Health Newsbrief
June 21, 2000
Vol. 1, No. 10
ISSN 1530-3616
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Bruce Maxwell, Editor <bmax@silverhammerpub.com>
Silver Hammer Publishing <http://silverhammerpub.com>

Instructions for subscribing and unsubscribing are provided at
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The News
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PATIENTS FAILING TO APPEAL CONFLICTS WITH
HEALTH PLANS
More than half the states allow patients to appeal decisions made
by their health insurance companies. Yet a recent study found
that only 6 percent of people who reported a problem with their
health plan filed a formal appeal. One reason: Most people don't
know the appeals systems exist.
Source: American Medical News - June 26, 2000
http://www.ama-assn.org/sci-pubs/amnews/pick_00/gvsd0626.htm


JOINT COMMISSION INCREASES FOCUS ON PAIN
MANAGEMENT
New standards for the treatment of pain developed by the Joint
Commission on Accreditation of Healthcare Organizations will take
effect Jan. 1, 2001. The standards, which call for a formal
assessment and evaluation of pain in a patient, should help
protect doctors who prescribe heavy doses of narcotics from the
risk of losing their licenses or being investigated by the U.S.
Drug Enforcement Administration.
Source: American Medical News - June 26, 2000
http://www.ama-assn.org/sci-pubs/amnews/pick_00/prsc0626.htm


KEY TO ALZHEIMER'S CARE MAY BE EARLIER TREATMENT
A number of drugs are being developed to slow or stop the
progression of Alzheimer's disease. But experts say the drugs
will work best on people in the earliest stages of the disease -
or even those without any symptoms - so efforts are also underway
to improve the diagnosis of Alzheimer's.
Source: American Medical News - June 26, 2000
http://www.ama-assn.org/sci-pubs/amnews/pick_00/hlsa0626.htm


IN THE SHADOW OF A GLASS MOUNTAIN
When you're in the hospital, do you get ignored by the nurses?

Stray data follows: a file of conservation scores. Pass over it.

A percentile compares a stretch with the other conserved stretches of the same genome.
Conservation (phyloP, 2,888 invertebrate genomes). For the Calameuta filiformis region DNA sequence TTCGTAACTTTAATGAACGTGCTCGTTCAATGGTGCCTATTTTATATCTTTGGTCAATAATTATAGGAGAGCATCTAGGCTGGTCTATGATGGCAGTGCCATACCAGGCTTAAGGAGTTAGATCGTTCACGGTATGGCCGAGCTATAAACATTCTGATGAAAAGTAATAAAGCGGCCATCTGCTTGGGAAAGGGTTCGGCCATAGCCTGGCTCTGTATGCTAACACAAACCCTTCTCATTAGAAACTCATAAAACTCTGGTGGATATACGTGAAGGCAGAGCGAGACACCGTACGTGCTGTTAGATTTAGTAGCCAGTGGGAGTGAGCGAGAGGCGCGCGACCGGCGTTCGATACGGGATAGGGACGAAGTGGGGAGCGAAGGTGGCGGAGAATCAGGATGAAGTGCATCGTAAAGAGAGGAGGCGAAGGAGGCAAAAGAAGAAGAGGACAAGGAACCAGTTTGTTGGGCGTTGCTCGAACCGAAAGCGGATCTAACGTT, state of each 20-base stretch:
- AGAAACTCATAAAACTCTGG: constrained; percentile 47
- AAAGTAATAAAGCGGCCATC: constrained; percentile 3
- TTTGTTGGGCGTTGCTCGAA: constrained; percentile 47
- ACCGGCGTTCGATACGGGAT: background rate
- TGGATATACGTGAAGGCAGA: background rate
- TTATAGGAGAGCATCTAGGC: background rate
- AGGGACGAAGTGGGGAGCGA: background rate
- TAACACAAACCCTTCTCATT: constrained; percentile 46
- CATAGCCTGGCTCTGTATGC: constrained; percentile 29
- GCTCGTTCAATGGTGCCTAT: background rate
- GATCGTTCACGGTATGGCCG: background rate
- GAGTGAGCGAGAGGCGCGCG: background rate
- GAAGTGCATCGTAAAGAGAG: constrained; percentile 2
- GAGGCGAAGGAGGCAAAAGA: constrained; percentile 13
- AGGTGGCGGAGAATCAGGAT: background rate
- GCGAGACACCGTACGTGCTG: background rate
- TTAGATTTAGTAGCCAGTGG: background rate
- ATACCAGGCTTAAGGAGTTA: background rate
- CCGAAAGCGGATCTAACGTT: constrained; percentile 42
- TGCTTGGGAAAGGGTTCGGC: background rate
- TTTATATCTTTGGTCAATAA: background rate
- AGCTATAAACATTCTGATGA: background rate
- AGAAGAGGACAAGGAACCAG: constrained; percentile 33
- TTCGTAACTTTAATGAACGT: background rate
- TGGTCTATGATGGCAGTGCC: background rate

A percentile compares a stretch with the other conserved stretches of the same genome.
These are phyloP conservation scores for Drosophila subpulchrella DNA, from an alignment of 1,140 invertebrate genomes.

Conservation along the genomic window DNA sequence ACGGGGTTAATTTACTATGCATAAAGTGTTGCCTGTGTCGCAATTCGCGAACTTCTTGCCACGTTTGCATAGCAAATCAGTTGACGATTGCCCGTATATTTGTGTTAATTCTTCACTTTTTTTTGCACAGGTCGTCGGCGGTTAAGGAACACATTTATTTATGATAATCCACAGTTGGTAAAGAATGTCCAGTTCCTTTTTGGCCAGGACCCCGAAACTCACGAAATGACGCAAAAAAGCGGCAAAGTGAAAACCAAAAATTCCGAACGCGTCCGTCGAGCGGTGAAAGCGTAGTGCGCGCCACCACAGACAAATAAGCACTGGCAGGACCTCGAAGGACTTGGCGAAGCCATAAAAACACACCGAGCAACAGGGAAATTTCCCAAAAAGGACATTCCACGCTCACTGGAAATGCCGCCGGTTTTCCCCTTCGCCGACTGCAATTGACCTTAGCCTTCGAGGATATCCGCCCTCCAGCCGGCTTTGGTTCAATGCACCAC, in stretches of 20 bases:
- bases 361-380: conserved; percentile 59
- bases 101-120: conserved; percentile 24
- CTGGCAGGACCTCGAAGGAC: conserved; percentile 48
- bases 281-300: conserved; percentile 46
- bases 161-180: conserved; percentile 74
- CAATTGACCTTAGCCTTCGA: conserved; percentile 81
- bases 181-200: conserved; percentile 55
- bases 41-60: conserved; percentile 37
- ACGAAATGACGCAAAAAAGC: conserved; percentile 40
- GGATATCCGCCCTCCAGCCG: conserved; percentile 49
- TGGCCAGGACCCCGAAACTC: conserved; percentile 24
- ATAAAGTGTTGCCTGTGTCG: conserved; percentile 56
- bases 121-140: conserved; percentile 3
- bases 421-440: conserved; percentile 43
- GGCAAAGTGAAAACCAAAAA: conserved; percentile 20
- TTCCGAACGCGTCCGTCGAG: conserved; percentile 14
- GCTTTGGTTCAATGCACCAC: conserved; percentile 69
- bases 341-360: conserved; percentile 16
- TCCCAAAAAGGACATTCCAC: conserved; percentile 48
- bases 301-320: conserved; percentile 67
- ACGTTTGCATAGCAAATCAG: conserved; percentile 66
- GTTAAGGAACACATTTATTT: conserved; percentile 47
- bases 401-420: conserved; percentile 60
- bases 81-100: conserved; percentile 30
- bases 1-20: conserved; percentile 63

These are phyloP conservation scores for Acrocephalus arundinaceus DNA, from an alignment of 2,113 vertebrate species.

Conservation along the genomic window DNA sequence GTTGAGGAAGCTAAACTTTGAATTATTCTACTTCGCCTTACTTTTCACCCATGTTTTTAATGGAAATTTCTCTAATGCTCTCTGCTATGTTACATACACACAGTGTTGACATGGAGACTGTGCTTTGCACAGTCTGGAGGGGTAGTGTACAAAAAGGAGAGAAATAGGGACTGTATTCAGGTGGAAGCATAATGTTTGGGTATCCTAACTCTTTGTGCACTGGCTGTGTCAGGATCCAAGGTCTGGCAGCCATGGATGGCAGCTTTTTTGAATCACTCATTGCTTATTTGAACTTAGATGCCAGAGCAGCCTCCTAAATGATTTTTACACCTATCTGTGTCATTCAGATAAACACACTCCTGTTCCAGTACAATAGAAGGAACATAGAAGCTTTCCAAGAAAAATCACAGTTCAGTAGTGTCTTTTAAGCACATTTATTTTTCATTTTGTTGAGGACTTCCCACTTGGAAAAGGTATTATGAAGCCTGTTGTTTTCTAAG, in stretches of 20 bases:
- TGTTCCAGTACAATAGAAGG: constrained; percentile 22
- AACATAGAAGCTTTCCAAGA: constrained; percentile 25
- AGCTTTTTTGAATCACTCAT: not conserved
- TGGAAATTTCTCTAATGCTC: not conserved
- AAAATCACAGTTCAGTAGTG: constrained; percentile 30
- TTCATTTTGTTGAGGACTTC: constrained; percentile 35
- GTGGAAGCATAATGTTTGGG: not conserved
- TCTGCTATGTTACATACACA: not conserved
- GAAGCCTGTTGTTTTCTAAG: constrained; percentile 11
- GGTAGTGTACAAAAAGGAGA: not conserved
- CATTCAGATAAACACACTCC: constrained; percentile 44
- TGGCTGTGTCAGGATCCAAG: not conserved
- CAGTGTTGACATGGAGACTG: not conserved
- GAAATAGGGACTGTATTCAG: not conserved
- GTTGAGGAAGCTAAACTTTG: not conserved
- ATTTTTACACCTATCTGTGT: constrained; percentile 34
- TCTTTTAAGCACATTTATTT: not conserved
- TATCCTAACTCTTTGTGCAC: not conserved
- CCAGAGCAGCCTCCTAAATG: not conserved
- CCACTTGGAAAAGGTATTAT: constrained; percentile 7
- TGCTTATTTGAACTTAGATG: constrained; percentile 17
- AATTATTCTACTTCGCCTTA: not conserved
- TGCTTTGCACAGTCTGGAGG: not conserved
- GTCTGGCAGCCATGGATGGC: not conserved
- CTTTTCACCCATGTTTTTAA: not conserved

The reason could be that the hospital is short staffed. Or it
could be that you uttered a magical word: lawsuit.
Source: Salon - June 19, 2000
http://www.salon.com/health/feature/2000/06/19/glass_mountain


MAKING THE THREE TENORS SING
Typically, a person with depression has to try one antidepressant
drug after another until finding one that works - and some never
find relief. But doctors are now finding that some patients
respond best to a combination of antidepressants, each targeting
a different neurotransmitter. This beautifully written article
explains how doctors match drugs to provide maximum benefits.
Source: Washington Post - June 20, 2000
http://washingtonpost.com/wp-dyn/articles/A25065-2000Jun20.html


THE DUTCH SEEK TO LEGALIZE LONG-TOLERATED
EUTHANASIA
The Netherlands, where doctors who perform assisted suicides are
typically not prosecuted despite breaking the law, is likely to
make the procedure legal this fall under certain conditions. The
move comes as many other European countries are studying the
issues of assisted suicide and euthanasia with an eye toward
making them available.
Source: New York Times - June 20, 2000
http://www.nytimes.com/library/world/europe
/062000holland-mercy.html



GPs ENCOURAGED TO GO ALTERNATIVE
The British government is encouraging all general practitioners
to integrate complementary medicine into their practices. The